of serious coronary events with ximelagatran (10/1,240 patients)
compared with enoxaparin/warfarin (1/1,249 patients).
"In conclusion, for the initial and prolonged treatment of deep vein
thrombosis, direct thrombin inhibition with oral ximelagatran, 36 mg.
twice daily, was as effective as enoxaparin/warfarin, without the need
for coagulation monitoring or dose adjustment. The mechanism and
clinical importance of the increased liver enzyme levels in ximelagatran-treated
patients requires further evaluation. Prospective assessment of coronary
events in future studies is warranted," the authors write.
Editor's Note: This study was funded by Astra-Zeneca. For financial
disclosure information, please see the JAMA article.
Ximelagatran Proves as Effective, Simpler, Than Warfarin for
Preventing Stroke in Patients with Atrial Fibrillation
In a second study in this week's JAMA, Jonathan L. Halperin, M.D., of
Mount Sinai Medical Center, New York, and colleagues compared the
efficacy of ximelagatran with warfarin for prevention of stroke in
patients with atrial fibrillation.
Non-valvular atrial fibrillation is implicated in nearly15 percent of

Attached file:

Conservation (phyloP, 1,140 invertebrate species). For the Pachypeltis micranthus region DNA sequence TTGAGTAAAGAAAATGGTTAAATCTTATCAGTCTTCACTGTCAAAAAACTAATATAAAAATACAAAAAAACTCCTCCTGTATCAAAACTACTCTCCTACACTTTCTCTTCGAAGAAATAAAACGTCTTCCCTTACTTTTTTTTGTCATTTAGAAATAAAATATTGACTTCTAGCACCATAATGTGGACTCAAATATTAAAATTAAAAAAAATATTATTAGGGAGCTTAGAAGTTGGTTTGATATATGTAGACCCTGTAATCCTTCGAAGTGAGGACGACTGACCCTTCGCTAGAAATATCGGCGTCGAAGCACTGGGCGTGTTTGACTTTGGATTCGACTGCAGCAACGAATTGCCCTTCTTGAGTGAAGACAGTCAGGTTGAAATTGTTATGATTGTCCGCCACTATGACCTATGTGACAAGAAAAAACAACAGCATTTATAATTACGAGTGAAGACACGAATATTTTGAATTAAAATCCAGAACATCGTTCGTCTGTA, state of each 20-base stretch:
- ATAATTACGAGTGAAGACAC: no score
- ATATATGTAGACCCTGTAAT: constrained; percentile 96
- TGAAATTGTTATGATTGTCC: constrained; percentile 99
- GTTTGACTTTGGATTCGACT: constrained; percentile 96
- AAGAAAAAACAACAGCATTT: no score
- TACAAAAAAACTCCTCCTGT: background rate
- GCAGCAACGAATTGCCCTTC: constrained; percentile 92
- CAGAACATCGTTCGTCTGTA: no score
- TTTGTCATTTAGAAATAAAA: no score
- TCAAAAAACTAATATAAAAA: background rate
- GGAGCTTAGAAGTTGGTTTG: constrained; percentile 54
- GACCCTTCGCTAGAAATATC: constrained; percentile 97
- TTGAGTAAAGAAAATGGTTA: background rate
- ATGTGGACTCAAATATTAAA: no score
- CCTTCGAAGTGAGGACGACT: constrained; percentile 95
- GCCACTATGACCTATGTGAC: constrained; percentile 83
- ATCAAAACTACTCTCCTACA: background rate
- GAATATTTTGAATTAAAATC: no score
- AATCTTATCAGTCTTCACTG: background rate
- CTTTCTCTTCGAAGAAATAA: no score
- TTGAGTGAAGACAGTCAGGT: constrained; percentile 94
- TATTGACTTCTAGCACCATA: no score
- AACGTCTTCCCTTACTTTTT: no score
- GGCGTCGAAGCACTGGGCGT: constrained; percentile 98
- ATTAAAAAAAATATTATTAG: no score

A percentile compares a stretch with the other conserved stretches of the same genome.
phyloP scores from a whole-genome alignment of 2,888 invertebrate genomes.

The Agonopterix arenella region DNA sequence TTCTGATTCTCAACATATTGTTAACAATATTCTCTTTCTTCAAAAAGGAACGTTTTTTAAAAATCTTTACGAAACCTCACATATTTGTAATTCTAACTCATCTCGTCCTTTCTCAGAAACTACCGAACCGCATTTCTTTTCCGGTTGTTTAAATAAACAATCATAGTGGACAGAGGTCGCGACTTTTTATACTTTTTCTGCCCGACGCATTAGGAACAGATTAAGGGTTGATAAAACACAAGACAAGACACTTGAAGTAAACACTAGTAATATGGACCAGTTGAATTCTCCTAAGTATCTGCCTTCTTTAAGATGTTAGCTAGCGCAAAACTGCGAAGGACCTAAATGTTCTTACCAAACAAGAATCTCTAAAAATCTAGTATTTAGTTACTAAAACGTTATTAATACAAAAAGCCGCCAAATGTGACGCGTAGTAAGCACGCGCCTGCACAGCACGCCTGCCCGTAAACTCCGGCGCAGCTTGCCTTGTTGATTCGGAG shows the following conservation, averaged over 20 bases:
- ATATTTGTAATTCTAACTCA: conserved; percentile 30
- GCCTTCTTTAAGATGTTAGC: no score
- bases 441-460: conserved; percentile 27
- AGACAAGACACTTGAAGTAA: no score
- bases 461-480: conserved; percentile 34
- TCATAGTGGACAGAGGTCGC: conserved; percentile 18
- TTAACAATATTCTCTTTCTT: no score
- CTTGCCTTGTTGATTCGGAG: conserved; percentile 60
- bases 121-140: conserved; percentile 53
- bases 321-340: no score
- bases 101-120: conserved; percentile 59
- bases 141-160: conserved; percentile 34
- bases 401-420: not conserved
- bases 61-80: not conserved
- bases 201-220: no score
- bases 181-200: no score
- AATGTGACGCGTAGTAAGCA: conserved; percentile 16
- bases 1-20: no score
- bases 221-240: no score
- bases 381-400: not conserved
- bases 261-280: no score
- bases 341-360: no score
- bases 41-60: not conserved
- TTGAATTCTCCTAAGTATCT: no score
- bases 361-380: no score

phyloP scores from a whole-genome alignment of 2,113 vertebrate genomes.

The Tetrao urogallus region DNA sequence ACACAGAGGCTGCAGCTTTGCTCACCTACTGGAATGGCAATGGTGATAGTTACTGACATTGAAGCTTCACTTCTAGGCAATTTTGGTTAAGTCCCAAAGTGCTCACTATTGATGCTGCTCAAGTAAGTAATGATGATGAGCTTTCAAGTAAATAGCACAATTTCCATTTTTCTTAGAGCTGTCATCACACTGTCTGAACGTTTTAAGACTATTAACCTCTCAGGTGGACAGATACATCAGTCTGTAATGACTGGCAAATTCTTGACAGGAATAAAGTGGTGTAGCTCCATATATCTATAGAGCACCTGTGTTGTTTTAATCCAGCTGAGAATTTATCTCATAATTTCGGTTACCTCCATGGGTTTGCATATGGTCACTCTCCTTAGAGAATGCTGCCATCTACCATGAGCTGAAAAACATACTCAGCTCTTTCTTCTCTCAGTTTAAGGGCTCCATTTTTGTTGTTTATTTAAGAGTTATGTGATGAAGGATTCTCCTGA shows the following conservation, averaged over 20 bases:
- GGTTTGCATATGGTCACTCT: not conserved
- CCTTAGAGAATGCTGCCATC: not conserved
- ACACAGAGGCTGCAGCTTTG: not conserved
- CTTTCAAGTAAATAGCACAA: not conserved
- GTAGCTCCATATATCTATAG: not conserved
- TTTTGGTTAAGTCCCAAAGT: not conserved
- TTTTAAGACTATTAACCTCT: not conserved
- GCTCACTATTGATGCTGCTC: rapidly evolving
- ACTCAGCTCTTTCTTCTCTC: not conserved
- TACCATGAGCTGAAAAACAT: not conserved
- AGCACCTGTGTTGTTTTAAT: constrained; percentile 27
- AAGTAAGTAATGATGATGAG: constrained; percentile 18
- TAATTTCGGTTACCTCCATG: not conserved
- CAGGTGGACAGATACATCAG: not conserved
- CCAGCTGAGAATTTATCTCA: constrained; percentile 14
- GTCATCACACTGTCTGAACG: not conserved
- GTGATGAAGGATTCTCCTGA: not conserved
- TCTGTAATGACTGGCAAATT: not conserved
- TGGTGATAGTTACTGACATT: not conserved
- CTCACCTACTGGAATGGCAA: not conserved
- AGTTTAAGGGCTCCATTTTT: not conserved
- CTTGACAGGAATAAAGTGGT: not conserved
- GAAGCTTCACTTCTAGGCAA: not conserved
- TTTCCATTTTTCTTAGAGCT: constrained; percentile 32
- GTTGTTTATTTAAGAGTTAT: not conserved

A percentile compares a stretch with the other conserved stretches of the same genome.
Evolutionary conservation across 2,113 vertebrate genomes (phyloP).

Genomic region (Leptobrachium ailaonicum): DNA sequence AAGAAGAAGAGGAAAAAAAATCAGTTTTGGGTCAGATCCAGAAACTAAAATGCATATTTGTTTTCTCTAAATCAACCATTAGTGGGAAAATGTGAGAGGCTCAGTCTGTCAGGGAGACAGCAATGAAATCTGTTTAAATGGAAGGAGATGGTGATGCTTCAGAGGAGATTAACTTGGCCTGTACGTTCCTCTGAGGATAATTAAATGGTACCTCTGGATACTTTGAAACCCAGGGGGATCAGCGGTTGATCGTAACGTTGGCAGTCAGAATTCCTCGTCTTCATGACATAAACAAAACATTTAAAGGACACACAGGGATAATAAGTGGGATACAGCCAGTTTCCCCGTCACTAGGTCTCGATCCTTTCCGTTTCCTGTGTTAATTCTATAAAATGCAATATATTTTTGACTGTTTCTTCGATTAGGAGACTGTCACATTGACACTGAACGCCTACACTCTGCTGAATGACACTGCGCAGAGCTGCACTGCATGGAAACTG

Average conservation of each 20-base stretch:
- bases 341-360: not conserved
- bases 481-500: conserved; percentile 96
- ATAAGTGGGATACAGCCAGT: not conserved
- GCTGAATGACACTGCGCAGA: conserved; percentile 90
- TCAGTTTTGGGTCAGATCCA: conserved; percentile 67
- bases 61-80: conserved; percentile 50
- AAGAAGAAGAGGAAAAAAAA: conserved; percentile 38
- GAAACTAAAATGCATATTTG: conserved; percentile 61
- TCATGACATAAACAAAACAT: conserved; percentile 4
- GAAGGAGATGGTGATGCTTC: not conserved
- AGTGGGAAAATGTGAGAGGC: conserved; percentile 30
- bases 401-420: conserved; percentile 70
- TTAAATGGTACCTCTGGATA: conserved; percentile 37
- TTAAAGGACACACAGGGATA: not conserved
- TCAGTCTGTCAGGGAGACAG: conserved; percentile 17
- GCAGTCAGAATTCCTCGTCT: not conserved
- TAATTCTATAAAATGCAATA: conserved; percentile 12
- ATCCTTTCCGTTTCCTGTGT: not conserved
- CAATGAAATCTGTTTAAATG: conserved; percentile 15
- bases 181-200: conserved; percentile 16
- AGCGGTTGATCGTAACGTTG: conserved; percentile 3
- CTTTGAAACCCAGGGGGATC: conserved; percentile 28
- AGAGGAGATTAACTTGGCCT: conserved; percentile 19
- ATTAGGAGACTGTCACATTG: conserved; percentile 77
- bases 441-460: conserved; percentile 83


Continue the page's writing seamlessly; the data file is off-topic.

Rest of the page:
strokes, according to background information in the article. Research
has indicated that warfarin decreases stroke risk by 62 percent, though
in practice, the risk of bleeding limits treatment with warfarin,
particularly among the elderly. Underuse of warfarin in patients with
atrial fibrillation at high risk of bleeding calls for safer, more
dependable alternatives. Ximelagatran offers fixed oral dosing without
need for coagulation monitoring, rapid onset and offset of action,
stable pharmacokinetics with little potential for drug interactions, and
no known food interactions.
This trial, SPORTIF V (Stroke Prevention using an Oral Thrombin
Inhibitor in Atrial Fibrillation), was conducted in 2000-2001 at 409
North American sites, involving 3,922 patients with non-valvular atrial
fibrillation and additional stroke risk factors. Patients received
warfarin or ximelagatran.
The researchers found that the primary event rate (for strokes) with
ximelagatran was 1.6 percent per year and with warfarin was 1.2 percent
per year. When all-cause death was included in addition to stroke and
systemic embolic events, the rate difference was 0.10 percent per year.
There was no difference between treatment groups in rates of major
bleeding, but total bleeding (major and minor) was lower with
ximelagatran (37 percent vs. 47 percent per year). Serum alanine
aminotransferase levels rose to greater than 3 times the upper limit of
normal (an indication of liver toxicity) in 6.0 percent of patients
treated with ximelagatran, usually within 6 months and typically
declined whether or not treatment continued.
"The SPORTIF V trial is the largest yet reported trial involving
patients with atrial fibrillation for prevention of stroke and systemic
embolism. Low rates of thromboembolism and bleeding occurred when
ximelagatran was given in a fixed dose without anticoagulation
monitoring. Further investigation is needed to clarify the risk of